• Jessie Wolf

Harry Potter and the Cursed Child by Jack Thorne

Updated: Jul 25, 2020

It’s quite an enjoyable story but there are some huge flaws in it which, as a Potterhead, are quite hard to get past. A nice addition, but not nearly canon.

My Recommendation:

I watched the stage show before I read the play and there's not a great deal of difference between them (which makes sense, I suppose). Reading the play, I felt I understood it more and could absorb the information better as it was at my own pace. But the stage show fills in the gaps of action that make it an incredible play, for example the end of Part 1 is something you need to see in a theatre. You need to have read, or at the very least watched, the original Harry Potter stories before you can read this. I would recommend not taking it too seriously though, as I did and ended up overthinking last sections of it.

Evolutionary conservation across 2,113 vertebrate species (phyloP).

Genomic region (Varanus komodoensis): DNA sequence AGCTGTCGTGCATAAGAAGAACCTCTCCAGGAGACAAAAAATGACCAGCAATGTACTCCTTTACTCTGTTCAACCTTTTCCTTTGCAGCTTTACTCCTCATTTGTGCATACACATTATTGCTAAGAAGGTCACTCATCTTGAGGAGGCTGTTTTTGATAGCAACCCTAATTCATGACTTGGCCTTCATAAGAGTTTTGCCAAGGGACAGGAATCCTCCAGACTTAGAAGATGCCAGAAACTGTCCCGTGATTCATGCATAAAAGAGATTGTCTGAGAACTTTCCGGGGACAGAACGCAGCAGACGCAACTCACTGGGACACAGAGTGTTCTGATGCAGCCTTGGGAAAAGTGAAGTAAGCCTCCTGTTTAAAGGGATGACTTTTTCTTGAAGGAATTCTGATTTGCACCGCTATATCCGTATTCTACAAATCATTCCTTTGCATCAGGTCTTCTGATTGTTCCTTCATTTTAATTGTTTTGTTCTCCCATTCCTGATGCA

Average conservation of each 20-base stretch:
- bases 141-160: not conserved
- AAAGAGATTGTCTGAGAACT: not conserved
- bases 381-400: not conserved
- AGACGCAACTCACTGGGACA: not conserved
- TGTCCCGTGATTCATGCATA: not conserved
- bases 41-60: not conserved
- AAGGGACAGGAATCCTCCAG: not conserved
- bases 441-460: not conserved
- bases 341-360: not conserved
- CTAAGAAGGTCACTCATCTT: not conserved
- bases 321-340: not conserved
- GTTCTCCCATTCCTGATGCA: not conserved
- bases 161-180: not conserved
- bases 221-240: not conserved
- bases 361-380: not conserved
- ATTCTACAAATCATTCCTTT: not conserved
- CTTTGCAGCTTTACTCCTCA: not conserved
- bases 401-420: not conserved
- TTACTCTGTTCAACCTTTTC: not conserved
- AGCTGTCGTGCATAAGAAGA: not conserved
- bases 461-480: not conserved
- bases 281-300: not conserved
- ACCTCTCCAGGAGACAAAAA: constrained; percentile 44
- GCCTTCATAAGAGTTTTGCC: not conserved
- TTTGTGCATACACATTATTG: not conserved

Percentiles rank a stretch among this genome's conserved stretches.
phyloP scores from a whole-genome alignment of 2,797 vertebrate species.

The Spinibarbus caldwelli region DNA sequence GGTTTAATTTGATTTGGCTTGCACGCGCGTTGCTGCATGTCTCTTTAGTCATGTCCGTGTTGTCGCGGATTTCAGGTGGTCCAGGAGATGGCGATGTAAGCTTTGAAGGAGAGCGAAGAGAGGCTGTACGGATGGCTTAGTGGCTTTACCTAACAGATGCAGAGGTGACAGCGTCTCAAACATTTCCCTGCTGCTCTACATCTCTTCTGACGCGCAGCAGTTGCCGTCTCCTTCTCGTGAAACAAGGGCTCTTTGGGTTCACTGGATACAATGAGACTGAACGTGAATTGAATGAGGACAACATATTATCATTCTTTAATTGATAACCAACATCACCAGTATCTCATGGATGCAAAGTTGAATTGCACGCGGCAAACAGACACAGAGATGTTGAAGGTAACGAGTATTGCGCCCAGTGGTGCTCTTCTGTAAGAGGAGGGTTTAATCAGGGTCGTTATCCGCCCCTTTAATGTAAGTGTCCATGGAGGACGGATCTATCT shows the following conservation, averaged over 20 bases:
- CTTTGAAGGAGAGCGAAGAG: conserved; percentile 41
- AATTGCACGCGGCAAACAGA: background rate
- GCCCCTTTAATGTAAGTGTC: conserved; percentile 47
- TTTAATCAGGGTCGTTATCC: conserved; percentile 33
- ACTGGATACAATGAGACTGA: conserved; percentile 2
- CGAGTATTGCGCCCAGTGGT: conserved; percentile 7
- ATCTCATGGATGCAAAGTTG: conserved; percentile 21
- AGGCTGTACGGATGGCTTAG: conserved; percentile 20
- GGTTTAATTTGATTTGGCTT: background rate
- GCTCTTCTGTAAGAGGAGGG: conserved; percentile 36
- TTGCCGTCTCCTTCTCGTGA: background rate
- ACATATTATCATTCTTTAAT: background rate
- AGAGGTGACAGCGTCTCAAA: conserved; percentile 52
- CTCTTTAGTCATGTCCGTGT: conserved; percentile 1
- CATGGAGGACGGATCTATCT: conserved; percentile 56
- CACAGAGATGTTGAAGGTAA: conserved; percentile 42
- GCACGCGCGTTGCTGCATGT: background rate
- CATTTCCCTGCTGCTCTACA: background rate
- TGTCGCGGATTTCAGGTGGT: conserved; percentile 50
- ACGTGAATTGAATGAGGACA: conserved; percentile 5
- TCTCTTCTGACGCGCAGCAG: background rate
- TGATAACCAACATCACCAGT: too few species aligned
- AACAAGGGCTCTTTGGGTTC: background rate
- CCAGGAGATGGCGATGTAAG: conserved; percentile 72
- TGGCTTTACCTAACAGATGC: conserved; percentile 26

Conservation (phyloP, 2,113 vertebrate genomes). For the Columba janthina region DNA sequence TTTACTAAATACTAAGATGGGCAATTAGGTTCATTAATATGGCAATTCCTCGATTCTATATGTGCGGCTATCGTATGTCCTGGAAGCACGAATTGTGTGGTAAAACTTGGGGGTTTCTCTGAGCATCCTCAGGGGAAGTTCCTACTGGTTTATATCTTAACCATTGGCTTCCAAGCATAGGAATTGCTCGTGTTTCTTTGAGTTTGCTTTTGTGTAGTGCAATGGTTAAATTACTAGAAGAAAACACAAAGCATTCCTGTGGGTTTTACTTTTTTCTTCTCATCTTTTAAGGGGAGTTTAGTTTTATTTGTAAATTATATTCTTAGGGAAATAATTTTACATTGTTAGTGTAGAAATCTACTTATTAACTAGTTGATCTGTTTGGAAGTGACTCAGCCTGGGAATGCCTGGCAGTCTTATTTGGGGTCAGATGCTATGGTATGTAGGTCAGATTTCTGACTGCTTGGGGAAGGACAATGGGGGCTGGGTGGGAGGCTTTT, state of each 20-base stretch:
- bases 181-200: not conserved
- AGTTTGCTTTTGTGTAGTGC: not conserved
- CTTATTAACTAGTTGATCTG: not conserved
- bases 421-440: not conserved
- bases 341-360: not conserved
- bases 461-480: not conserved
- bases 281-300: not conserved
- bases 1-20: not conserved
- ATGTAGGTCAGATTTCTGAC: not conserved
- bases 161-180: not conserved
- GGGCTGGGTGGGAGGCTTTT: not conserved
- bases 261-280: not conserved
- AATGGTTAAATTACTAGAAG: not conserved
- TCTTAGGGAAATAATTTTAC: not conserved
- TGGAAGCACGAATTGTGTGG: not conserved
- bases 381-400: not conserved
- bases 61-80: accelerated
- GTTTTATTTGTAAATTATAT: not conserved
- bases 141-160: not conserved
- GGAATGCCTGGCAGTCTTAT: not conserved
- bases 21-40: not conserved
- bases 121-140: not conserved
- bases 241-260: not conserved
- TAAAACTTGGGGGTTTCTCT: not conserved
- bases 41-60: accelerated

Not For Everyone:

I wouldn't bother reading this if you're not invested in the original Harry Potter series. This springs off from the epilogue of Deathly Hallows and due to the nature of it, a working knowledge of the canonical books is essential. However possibly if you're very invested in the originals, this may not be good for you either as there are huge flaws in it, which are necessary for the plot but do not fit with Harry Potter lore.

To The Author:

I understand the reasons behind it, but explain to me how Scorpius isn't a Hufflepuff?

If You've Never Read The Book And Want To Say You Have:

Malfoy grew up in a way I was not expecting, and I agreed with him more than I would have liked to.

Academic Prompts:

How characters with no, or poor, parental figures develop as parents.

Concept of legacy and the idea that children should follow in their parents' footsteps.

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